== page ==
Virtual touch controls rats

By Kimberly Patch, Technology Research News

Since the late 1930's scientists have known that electrical stimuli to different regions of the brain could be used as teaching cues. In the '50's, researchers found that stimulating the medial forebrain bundle in the hypothalamus is rewarding enough that an animal will work to obtain the stimulation just as it will for food or water.

Researchers from the State University of New York Downstate Medical Center and Drexel University have combined reward stimulation with stimulation of a part of the brain that processes the sense of touch in order to remotely control the movements of a rat up to 500 feet away.

The achievement provides insights into how animals learn, and may eventually lead to better prosthetics that provide tactile feedback. "A larger aim behind the guided rat was to begin studying the kind of effects, both on behavioral control and perception, that stimulation of sensory regions of the brain may have," said Sanjiv Talwar, a research assistant professor at SUNY Downstate Medical Centre. "This would enable us to experiment with ways to [use] sensory feedback in order to better control a robot arm," he said.

It also shows that it is possible to control wired rats as if they were intelligent robots. "The guided rat could easily be used as a robot platform in situations where the terrain is too complex for [mechanical] robots to traverse or where stealth may be a prerequisite," said Talwar. The rats could be equipped with small video cameras, GPS systems and other sensors, he said.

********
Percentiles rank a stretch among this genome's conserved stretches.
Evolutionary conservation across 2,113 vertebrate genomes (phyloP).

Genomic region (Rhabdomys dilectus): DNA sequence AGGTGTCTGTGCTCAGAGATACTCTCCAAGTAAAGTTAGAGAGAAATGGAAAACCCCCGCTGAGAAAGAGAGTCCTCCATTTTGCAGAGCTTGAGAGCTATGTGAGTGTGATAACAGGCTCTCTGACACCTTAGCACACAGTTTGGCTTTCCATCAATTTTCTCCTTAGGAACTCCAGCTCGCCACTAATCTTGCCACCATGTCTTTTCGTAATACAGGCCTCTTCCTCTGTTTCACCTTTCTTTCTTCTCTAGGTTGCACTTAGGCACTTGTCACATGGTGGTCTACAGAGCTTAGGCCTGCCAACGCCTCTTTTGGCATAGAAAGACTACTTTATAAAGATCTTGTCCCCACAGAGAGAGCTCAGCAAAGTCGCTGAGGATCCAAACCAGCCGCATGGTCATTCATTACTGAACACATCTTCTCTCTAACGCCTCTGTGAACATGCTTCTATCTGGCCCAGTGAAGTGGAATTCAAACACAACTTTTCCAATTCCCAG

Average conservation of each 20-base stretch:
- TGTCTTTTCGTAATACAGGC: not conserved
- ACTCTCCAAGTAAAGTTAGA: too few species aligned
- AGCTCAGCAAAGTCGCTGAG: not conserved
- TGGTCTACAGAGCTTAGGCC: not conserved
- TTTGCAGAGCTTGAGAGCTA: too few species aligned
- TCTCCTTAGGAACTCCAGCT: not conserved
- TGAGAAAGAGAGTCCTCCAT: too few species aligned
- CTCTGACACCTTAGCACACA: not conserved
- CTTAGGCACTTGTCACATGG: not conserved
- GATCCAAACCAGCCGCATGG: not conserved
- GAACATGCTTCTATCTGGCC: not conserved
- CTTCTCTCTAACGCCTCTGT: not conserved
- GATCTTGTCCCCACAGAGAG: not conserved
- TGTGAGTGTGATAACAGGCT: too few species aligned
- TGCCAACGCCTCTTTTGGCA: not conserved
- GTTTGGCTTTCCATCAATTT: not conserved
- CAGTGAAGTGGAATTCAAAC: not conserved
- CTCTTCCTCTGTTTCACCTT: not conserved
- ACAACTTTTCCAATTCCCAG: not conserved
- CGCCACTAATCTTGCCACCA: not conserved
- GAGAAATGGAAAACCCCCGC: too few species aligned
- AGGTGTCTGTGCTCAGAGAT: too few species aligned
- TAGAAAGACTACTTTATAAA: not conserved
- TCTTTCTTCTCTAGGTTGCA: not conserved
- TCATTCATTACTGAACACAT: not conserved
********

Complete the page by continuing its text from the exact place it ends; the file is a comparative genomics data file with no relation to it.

The key insight that led to this type of control was thinking of conditioning animal behavior wholly in terms of virtual cues and rewards rather than external cues and rewards like sounds and food, Talwar said.

To train a rat this way, the researchers implanted electrodes that were about the diameter of a hair into three parts of the rat's brain. One electrode stimulated the reward center in the hypothalamus. The other two stimulated areas of the right and left somatosensory cortex that receive input from a rat's whiskers. The somatosensory stimulations probably give the rat the illusion of touch, said Talwar. It will seem to the rat like it is being touched on its left whisker, for instance, when electricity passes through the electrode on the right side of the somatosensory cortex, he said.

The electrodes were connected to a small adapter cemented to the top of the rat's skull. The adapter was connected to a microprocessor carried in a small pack on the rat's back. The researchers controlled the electrode stimulation remotely using a PC that sent radio signals to the microprocessor. "The system we came up with was built using simple, off-the-shelf electronics," said Talwar.

The researchers showed that rats could be trained using the electrodes and a figure-eight maze. When the rat moved forward, the researchers gave it a hypothalamus reward stimulation, and within ten minutes the rat learned that when it continued to move forward it received a reward every second.

Whenever the maze presented the rats a choice of turning left or right, the researchers stimulated one side of its whiskers. When a rat made the corresponding turn, it was immediately given a hypothalamus reward stimulation. If it made an incorrect choice it was deprived of hypothalamus reward stimulation for five seconds.

After seven or eight 10-minute training sessions, "the rats learned to move forward continuously and respond with near 100 percent accuracy to turning commands," said Talwar.

The researchers then tested the rats in open environments and found that they still responded to the turning commands. "Even in open space they would move forward for periodic... rewards and respond correctly and instantaneously to turning commands," said Talwar.

The researchers were also able to get the rats to climb or jump over objects using the stimuli, Talwar said. "By giving [reward] stimulations along with right-turn and left-turn cues we... were able to guide the rats over any terrain that was within their capability to overcome. These terrains included wide-open spaces, both indoors and outdoors, complex 3-D mazes, trees, pipes, narrow ledges at considerable heights, stairs, and large concrete-block rubble piles," he said.